How The First Tweet Was Sent From A Park

golden gate park

Golden Gate Park (center) in San Francisco, where the first “tweet” was sent. (Photo by Hispalois).

Few people know this, but for all the time techies spend indoors in cubicles, the first test Tweet was actually sent from a park.

That’s the story told by Twitter founder Jack Dorsey.

In 2000, the young coder lived in San Francisco and had developed a program that let him repost an email to as many people as he wanted.

To try it out, he went for a walk in the famous Golden Gate Park. The park actually covers more than 1000 acres. But what’s unusual about the terrain is that the land originally consisted of sand dunes.

There are other weird facts about the park.

For example, bison live there. That’s correct, right in the middle of the city. The buffalo graze in a meadow to represent the original herds that frequented the park. Other animals that once lived there include caribou, antelope, moose, and coyotes. (Some coyotes still frequent the park).

First tweet in history sent from Golden State Park

On this particular soon-to-be-famous day, Dorsey said he walked to the bison area and sent this message to several friends at once: “I’m at the Bison Paddock watching the bison.”

That was the first “Tweet” ever.

A moment you could almost equate with Alexander Bell making the first phone call.

However, as with any new technology, the first version didn’t really impress anybody.

For one, back then, Dorsey realized few people had a mobile e-mail device.

And he also admitted in a Vanity Fair article, “No one really cared what I was doing in the park.”

Interestingly, the whole concept of Twitter did not catch on immediately from that point.

While a natural software programmer, at that point in time, Dorsey was still young, searching for a career and pursuing other paths at the time.

He tried his hand as a massage therapist, plant illustrator, and fashion designer.

In fact, he just started designing clothing and was about to focus on his favorite item – jeans – when Twitter started taking off.

The rest, of course, is history.

In 2019, Twitter reported 330 million active monthly users and 145 million daily users.

About 500 million tweets are sent EVERY DAY.

That’s 5.7 tweets every second.

More than 20% of internet users now access Twitter on a daily basis.

And to think, that first Tweet started in a park.

Other strange facts about this famous park

Many of us know there is something magical about a park.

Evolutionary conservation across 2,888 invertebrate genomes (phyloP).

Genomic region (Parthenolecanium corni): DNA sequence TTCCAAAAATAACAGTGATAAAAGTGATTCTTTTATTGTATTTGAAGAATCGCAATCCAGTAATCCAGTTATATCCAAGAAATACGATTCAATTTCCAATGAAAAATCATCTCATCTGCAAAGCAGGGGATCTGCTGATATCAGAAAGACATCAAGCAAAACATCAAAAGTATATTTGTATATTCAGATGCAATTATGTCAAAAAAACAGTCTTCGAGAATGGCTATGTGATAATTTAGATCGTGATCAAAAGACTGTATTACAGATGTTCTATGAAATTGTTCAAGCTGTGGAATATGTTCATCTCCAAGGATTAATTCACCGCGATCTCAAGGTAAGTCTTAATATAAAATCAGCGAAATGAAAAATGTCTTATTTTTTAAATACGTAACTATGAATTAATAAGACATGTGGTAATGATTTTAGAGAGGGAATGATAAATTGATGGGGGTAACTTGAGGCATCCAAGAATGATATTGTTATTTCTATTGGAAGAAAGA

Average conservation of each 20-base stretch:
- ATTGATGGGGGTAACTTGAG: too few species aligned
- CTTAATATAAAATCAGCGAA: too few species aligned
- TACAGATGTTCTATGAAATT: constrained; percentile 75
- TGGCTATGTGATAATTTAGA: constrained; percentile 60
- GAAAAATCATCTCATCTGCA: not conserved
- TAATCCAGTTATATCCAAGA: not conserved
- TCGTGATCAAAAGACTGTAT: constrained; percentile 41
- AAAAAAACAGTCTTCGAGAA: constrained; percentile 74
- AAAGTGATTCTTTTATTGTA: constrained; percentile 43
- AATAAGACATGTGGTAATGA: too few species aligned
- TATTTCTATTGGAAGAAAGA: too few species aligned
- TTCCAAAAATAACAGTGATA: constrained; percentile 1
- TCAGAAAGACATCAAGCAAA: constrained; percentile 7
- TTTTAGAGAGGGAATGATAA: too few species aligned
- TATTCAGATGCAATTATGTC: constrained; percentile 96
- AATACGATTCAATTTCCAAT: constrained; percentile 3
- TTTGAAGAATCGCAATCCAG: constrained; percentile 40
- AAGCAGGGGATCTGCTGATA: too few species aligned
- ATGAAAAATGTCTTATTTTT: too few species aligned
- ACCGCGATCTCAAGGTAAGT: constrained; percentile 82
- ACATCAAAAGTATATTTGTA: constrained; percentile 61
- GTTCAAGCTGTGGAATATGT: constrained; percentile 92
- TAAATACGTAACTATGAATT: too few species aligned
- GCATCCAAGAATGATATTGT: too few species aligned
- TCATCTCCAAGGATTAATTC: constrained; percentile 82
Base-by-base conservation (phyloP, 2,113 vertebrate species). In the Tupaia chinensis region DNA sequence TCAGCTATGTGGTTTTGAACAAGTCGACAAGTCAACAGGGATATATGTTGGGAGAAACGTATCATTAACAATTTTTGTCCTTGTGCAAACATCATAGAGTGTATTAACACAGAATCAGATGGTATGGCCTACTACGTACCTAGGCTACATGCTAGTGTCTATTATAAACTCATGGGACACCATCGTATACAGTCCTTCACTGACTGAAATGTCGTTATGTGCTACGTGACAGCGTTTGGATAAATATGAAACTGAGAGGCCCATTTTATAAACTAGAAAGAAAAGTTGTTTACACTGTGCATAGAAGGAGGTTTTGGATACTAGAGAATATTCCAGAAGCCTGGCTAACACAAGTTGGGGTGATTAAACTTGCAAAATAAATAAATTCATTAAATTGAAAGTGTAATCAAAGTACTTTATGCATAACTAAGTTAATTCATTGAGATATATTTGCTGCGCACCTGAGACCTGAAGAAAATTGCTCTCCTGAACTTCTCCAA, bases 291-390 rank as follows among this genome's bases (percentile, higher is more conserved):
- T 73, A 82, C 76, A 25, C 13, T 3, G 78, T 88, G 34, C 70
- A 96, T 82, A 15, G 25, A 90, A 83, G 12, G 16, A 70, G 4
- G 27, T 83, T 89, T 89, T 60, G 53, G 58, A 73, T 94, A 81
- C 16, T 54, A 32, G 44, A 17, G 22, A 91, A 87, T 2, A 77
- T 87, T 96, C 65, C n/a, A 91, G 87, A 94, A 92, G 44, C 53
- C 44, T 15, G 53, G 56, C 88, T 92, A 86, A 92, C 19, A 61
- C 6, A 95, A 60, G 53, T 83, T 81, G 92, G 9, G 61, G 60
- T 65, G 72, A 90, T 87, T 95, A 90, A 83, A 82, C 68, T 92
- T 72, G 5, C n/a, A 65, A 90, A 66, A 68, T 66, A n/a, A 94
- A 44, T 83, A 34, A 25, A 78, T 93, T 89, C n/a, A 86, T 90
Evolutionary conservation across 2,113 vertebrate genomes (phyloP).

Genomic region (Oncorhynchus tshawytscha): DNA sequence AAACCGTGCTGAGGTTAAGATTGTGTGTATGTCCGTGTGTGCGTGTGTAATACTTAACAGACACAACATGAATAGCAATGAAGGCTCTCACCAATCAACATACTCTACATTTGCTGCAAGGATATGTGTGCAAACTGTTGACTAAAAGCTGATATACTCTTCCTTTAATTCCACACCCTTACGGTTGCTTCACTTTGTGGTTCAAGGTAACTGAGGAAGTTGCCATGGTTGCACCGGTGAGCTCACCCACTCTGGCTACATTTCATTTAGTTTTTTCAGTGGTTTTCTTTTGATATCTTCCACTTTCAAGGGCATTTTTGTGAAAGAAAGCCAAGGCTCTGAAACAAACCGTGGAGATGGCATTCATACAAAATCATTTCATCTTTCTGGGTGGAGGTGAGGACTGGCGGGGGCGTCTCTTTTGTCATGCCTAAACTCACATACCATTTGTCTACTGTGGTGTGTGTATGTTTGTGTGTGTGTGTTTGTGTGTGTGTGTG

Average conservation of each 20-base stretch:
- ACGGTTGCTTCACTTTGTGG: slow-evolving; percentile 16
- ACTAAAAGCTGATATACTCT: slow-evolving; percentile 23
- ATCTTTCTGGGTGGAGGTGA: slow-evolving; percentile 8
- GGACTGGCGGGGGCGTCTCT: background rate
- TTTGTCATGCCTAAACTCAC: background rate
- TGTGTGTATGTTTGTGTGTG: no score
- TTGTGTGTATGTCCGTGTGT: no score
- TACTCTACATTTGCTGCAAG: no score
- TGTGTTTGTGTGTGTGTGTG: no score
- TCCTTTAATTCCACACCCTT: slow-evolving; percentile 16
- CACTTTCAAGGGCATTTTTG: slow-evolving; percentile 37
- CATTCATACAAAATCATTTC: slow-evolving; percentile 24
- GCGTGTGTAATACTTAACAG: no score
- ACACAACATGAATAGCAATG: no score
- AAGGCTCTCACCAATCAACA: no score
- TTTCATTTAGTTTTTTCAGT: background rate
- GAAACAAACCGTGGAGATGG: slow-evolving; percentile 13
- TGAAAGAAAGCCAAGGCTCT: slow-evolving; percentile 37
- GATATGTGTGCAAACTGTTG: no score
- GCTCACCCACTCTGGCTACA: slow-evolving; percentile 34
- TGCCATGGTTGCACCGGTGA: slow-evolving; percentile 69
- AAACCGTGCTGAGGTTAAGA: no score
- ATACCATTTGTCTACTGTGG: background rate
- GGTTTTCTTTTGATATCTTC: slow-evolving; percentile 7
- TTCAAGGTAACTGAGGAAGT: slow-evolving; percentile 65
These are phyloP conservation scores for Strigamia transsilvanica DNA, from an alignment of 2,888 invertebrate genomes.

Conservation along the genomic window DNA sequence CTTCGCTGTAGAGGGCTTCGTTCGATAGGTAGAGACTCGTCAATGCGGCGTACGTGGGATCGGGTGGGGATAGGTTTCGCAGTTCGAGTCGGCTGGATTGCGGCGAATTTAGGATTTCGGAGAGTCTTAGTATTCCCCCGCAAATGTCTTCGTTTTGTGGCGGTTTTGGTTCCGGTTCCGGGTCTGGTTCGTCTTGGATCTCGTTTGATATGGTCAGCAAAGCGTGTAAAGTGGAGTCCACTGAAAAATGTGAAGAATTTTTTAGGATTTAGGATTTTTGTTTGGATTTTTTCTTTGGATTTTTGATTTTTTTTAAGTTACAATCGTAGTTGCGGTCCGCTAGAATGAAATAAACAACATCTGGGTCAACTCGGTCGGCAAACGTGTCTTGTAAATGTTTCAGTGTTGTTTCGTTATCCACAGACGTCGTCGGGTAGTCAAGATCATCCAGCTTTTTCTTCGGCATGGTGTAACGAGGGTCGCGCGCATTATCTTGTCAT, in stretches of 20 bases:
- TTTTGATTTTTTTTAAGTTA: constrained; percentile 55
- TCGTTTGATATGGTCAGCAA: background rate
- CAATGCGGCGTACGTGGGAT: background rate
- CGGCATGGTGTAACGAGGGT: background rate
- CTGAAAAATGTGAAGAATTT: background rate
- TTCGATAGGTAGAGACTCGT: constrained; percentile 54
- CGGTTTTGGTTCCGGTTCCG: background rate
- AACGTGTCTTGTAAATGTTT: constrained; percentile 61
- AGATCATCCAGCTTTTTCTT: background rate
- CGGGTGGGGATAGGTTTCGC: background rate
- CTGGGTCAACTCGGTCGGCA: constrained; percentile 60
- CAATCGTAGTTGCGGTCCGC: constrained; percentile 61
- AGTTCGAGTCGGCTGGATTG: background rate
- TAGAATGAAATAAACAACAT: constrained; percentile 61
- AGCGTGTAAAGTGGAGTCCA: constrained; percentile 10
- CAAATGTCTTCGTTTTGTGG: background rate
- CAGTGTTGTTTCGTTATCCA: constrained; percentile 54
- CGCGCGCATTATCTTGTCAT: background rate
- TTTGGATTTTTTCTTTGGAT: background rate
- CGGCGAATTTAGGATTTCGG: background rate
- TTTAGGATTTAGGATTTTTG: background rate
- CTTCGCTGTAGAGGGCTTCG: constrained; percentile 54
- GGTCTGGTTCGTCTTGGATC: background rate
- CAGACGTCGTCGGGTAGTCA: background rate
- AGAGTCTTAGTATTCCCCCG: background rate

Golden Gate Park certainly has several attributes that make it an interesting place.

For example, it is home to the first public playground in the US. The area is called Koret Playground.

The park is also home to the oldest yacht model club in the country. The San Francisco Model Yacht Club first began way back in 1898.

Ironically, Golden Gate Park was almost designed by one of the most famous landscape architects in history. But instead, the park became a project accomplished by a 25-year-old civil engineer.

That occurred after the “Father of Parks” – landscape architect Frederick Law Olmsted turned down the project.

Olmstead, who is famous for designing Central Park in NYC and many other famous urban parks, reportedly didn’t like the San Francisco location.

He felt it was impossible to build a park on the sand dunes. (Guess you can’t get them all right).

In addition to the great views, large expanses of grass and the buffalo, the also park features a Japanese tea garden, two waterfalls, and a windmill.

There are 22 statues in Golden Gate Park. Which is not a big deal in itself.

But one was installed to honor a man who hated statues. That person was coincidentally, the person who ran the park.

On his 65th birthday, perhaps as a tongue in cheek gesture, a statue was created to honor John McLaren, superintendent of Golden Gate Park for 53 years.

He reportedly did not like the statue. So, he hid it.

However, after his death, the statue was found and placed in the park.

How a walk in a park can be inspiring

What’s the point of all these interesting facts?

Perhaps to acknowledge that interesting things can happen at a park.

Studies have shown taking a walk in a park has many benefits, including stimulating mental activity.

As the famous philosopher, Friedrich Nietzsche said, “Only thoughts conceived while walking have value.”

Famous writer Henry David Thoreau said, “Me thinks that the moment my legs begin to move my thoughts begin to flow.”

Here’s another quote about walking: “Walking is magic. Can’t recommend it highly enough. I read that Plato and Aristotle did much of their brilliant thinking together while ambulating. The movement, the meditation, the health of the blood pumping and the rhythm of footsteps…this is a primal way to connect with one’s deeper self.” – Paula Cole.

Take a walk in a park. You might see people walking, talking, painting, writing, reading and participating in yoga.

Or take time to sit on one of the outdoor park benches and just observe.

Who knows, like Jack Dorsey 20 years ago, you could see someone inventing a product that just might change the world.

 

 

Photo by Hispalois from Wikimedia Commons.

 

About Robert Caston

Robert Caston
Robert Caston oversees Content Marketing for The Park Catalog. Robert earned a degree in journalism and worked as a reporter for several newspapers. He is a connoisseur of fresh air and loves photographing nature whether he’s hanging out in a national park or a park down the street. With a passion for the outdoors, he is a strong advocate of green spaces and getting people out of the house. His favorite parks are the spectacular Grand Teton National Park in northwest Wyoming and the incredible Twin Rivers Park in Stuart, Fla.

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